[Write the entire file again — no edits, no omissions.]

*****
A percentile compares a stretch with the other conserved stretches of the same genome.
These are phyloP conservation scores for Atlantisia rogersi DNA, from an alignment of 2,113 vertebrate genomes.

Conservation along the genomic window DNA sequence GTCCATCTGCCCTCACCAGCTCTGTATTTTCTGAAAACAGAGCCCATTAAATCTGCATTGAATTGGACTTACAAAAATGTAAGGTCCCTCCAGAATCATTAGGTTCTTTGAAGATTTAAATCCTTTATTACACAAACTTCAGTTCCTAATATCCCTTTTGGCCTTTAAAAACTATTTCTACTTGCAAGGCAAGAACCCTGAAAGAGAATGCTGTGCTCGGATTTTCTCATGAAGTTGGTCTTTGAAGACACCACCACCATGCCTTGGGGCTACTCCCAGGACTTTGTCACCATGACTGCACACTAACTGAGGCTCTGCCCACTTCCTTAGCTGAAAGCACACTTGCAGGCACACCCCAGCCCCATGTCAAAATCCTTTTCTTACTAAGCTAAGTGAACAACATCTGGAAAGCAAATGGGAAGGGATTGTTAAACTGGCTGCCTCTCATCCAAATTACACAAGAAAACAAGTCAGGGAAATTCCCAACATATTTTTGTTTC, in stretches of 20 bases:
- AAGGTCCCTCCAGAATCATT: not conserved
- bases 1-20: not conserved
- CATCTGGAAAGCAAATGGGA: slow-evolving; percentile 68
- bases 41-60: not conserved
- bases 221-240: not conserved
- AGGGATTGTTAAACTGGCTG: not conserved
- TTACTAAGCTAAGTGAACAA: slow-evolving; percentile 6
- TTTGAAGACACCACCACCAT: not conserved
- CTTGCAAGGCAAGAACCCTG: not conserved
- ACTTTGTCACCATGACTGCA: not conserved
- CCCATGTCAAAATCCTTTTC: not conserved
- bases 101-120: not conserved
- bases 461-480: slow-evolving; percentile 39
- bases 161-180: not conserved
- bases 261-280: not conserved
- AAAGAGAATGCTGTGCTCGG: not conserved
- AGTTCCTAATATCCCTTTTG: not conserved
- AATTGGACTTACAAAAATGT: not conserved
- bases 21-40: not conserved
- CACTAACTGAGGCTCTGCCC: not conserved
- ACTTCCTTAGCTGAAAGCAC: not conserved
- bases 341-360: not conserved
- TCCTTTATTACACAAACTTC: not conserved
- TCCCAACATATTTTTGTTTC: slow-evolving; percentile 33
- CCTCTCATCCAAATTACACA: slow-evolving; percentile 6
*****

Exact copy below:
A percentile compares a stretch with the other conserved stretches of the same genome.
These are phyloP conservation scores for Atlantisia rogersi DNA, from an alignment of 2,113 vertebrate genomes.

Conservation along the genomic window DNA sequence GTCCATCTGCCCTCACCAGCTCTGTATTTTCTGAAAACAGAGCCCATTAAATCTGCATTGAATTGGACTTACAAAAATGTAAGGTCCCTCCAGAATCATTAGGTTCTTTGAAGATTTAAATCCTTTATTACACAAACTTCAGTTCCTAATATCCCTTTTGGCCTTTAAAAACTATTTCTACTTGCAAGGCAAGAACCCTGAAAGAGAATGCTGTGCTCGGATTTTCTCATGAAGTTGGTCTTTGAAGACACCACCACCATGCCTTGGGGCTACTCCCAGGACTTTGTCACCATGACTGCACACTAACTGAGGCTCTGCCCACTTCCTTAGCTGAAAGCACACTTGCAGGCACACCCCAGCCCCATGTCAAAATCCTTTTCTTACTAAGCTAAGTGAACAACATCTGGAAAGCAAATGGGAAGGGATTGTTAAACTGGCTGCCTCTCATCCAAATTACACAAGAAAACAAGTCAGGGAAATTCCCAACATATTTTTGTTTC, in stretches of 20 bases:
- AAGGTCCCTCCAGAATCATT: not conserved
- bases 1-20: not conserved
- CATCTGGAAAGCAAATGGGA: slow-evolving; percentile 68
- bases 41-60: not conserved
- bases 221-240: not conserved
- AGGGATTGTTAAACTGGCTG: not conserved
- TTACTAAGCTAAGTGAACAA: slow-evolving; percentile 6
- TTTGAAGACACCACCACCAT: not conserved
- CTTGCAAGGCAAGAACCCTG: not conserved
- ACTTTGTCACCATGACTGCA: not conserved
- CCCATGTCAAAATCCTTTTC: not conserved
- bases 101-120: not conserved
- bases 461-480: slow-evolving; percentile 39
- bases 161-180: not conserved
- bases 261-280: not conserved
- AAAGAGAATGCTGTGCTCGG: not conserved
- AGTTCCTAATATCCCTTTTG: not conserved
- AATTGGACTTACAAAAATGT: not conserved
- bases 21-40: not conserved
- CACTAACTGAGGCTCTGCCC: not conserved
- ACTTCCTTAGCTGAAAGCAC: not conserved
- bases 341-360: not conserved
- TCCTTTATTACACAAACTTC: not conserved
- TCCCAACATATTTTTGTTTC: slow-evolving; percentile 33
- CCTCTCATCCAAATTACACA: slow-evolving; percentile 6